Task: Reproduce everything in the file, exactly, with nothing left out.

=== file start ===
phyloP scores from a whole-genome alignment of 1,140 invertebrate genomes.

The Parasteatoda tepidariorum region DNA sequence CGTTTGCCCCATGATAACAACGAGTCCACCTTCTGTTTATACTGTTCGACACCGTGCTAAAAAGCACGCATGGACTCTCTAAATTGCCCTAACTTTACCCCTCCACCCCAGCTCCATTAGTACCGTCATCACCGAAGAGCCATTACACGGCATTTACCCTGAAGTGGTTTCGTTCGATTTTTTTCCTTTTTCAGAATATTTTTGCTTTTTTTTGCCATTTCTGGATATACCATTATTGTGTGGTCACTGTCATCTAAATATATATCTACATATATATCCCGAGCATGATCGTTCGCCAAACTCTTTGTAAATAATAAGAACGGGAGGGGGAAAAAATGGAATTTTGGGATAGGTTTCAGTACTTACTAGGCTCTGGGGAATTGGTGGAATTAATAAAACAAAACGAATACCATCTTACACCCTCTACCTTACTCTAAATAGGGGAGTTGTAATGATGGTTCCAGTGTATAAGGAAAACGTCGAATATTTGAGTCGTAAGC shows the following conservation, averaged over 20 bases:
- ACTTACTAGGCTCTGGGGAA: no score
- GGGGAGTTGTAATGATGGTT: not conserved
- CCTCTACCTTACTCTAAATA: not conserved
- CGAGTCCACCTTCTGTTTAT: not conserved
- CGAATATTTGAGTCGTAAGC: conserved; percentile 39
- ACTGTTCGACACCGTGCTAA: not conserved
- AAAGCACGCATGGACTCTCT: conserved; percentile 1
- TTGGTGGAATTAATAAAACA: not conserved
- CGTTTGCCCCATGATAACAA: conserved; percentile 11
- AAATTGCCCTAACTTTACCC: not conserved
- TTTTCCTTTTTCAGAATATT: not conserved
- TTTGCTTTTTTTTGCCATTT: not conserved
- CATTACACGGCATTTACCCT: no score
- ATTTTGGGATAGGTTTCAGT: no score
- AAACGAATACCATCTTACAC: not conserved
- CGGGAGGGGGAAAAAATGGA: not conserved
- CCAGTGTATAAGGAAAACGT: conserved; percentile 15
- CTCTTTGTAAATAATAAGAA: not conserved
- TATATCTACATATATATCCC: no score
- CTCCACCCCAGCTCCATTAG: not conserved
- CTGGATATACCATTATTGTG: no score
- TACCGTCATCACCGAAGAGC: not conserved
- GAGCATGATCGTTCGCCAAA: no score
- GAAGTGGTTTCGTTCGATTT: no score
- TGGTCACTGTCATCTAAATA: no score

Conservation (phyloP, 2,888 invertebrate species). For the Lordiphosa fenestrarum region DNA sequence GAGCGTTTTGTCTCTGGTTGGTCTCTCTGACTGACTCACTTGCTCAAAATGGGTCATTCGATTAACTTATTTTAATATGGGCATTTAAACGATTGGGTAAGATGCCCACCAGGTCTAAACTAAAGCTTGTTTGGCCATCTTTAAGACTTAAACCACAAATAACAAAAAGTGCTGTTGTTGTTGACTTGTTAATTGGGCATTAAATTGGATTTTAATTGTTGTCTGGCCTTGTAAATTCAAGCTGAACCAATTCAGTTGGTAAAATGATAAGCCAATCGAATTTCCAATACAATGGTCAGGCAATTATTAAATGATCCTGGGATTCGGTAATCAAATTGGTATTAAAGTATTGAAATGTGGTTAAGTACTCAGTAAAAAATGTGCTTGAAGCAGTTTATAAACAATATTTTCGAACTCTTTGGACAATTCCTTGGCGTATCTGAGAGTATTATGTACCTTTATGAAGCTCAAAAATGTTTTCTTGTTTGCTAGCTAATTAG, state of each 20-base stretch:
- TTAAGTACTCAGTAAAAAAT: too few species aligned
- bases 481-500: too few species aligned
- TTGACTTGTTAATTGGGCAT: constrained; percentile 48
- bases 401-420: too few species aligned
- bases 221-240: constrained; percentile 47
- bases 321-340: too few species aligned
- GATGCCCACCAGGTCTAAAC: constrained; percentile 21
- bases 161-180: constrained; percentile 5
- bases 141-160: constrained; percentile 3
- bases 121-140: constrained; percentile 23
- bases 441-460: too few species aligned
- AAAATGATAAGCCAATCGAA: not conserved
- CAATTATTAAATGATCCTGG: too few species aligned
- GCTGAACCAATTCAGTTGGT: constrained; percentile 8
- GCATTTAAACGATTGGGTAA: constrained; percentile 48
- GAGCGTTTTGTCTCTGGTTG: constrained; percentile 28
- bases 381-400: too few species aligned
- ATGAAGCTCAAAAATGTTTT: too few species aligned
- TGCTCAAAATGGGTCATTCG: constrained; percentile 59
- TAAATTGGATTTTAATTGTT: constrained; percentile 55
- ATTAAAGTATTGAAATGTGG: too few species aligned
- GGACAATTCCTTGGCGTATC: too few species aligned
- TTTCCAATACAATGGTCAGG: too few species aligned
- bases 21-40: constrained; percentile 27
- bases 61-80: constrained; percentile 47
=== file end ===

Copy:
phyloP scores from a whole-genome alignment of 1,140 invertebrate genomes.

The Parasteatoda tepidariorum region DNA sequence CGTTTGCCCCATGATAACAACGAGTCCACCTTCTGTTTATACTGTTCGACACCGTGCTAAAAAGCACGCATGGACTCTCTAAATTGCCCTAACTTTACCCCTCCACCCCAGCTCCATTAGTACCGTCATCACCGAAGAGCCATTACACGGCATTTACCCTGAAGTGGTTTCGTTCGATTTTTTTCCTTTTTCAGAATATTTTTGCTTTTTTTTGCCATTTCTGGATATACCATTATTGTGTGGTCACTGTCATCTAAATATATATCTACATATATATCCCGAGCATGATCGTTCGCCAAACTCTTTGTAAATAATAAGAACGGGAGGGGGAAAAAATGGAATTTTGGGATAGGTTTCAGTACTTACTAGGCTCTGGGGAATTGGTGGAATTAATAAAACAAAACGAATACCATCTTACACCCTCTACCTTACTCTAAATAGGGGAGTTGTAATGATGGTTCCAGTGTATAAGGAAAACGTCGAATATTTGAGTCGTAAGC shows the following conservation, averaged over 20 bases:
- ACTTACTAGGCTCTGGGGAA: no score
- GGGGAGTTGTAATGATGGTT: not conserved
- CCTCTACCTTACTCTAAATA: not conserved
- CGAGTCCACCTTCTGTTTAT: not conserved
- CGAATATTTGAGTCGTAAGC: conserved; percentile 39
- ACTGTTCGACACCGTGCTAA: not conserved
- AAAGCACGCATGGACTCTCT: conserved; percentile 1
- TTGGTGGAATTAATAAAACA: not conserved
- CGTTTGCCCCATGATAACAA: conserved; percentile 11
- AAATTGCCCTAACTTTACCC: not conserved
- TTTTCCTTTTTCAGAATATT: not conserved
- TTTGCTTTTTTTTGCCATTT: not conserved
- CATTACACGGCATTTACCCT: no score
- ATTTTGGGATAGGTTTCAGT: no score
- AAACGAATACCATCTTACAC: not conserved
- CGGGAGGGGGAAAAAATGGA: not conserved
- CCAGTGTATAAGGAAAACGT: conserved; percentile 15
- CTCTTTGTAAATAATAAGAA: not conserved
- TATATCTACATATATATCCC: no score
- CTCCACCCCAGCTCCATTAG: not conserved
- CTGGATATACCATTATTGTG: no score
- TACCGTCATCACCGAAGAGC: not conserved
- GAGCATGATCGTTCGCCAAA: no score
- GAAGTGGTTTCGTTCGATTT: no score
- TGGTCACTGTCATCTAAATA: no score

Conservation (phyloP, 2,888 invertebrate species). For the Lordiphosa fenestrarum region DNA sequence GAGCGTTTTGTCTCTGGTTGGTCTCTCTGACTGACTCACTTGCTCAAAATGGGTCATTCGATTAACTTATTTTAATATGGGCATTTAAACGATTGGGTAAGATGCCCACCAGGTCTAAACTAAAGCTTGTTTGGCCATCTTTAAGACTTAAACCACAAATAACAAAAAGTGCTGTTGTTGTTGACTTGTTAATTGGGCATTAAATTGGATTTTAATTGTTGTCTGGCCTTGTAAATTCAAGCTGAACCAATTCAGTTGGTAAAATGATAAGCCAATCGAATTTCCAATACAATGGTCAGGCAATTATTAAATGATCCTGGGATTCGGTAATCAAATTGGTATTAAAGTATTGAAATGTGGTTAAGTACTCAGTAAAAAATGTGCTTGAAGCAGTTTATAAACAATATTTTCGAACTCTTTGGACAATTCCTTGGCGTATCTGAGAGTATTATGTACCTTTATGAAGCTCAAAAATGTTTTCTTGTTTGCTAGCTAATTAG, state of each 20-base stretch:
- TTAAGTACTCAGTAAAAAAT: too few species aligned
- bases 481-500: too few species aligned
- TTGACTTGTTAATTGGGCAT: constrained; percentile 48
- bases 401-420: too few species aligned
- bases 221-240: constrained; percentile 47
- bases 321-340: too few species aligned
- GATGCCCACCAGGTCTAAAC: constrained; percentile 21
- bases 161-180: constrained; percentile 5
- bases 141-160: constrained; percentile 3
- bases 121-140: constrained; percentile 23
- bases 441-460: too few species aligned
- AAAATGATAAGCCAATCGAA: not conserved
- CAATTATTAAATGATCCTGG: too few species aligned
- GCTGAACCAATTCAGTTGGT: constrained; percentile 8
- GCATTTAAACGATTGGGTAA: constrained; percentile 48
- GAGCGTTTTGTCTCTGGTTG: constrained; percentile 28
- bases 381-400: too few species aligned
- ATGAAGCTCAAAAATGTTTT: too few species aligned
- TGCTCAAAATGGGTCATTCG: constrained; percentile 59
- TAAATTGGATTTTAATTGTT: constrained; percentile 55
- ATTAAAGTATTGAAATGTGG: too few species aligned
- GGACAATTCCTTGGCGTATC: too few species aligned
- TTTCCAATACAATGGTCAGG: too few species aligned
- bases 21-40: constrained; percentile 27
- bases 61-80: constrained; percentile 47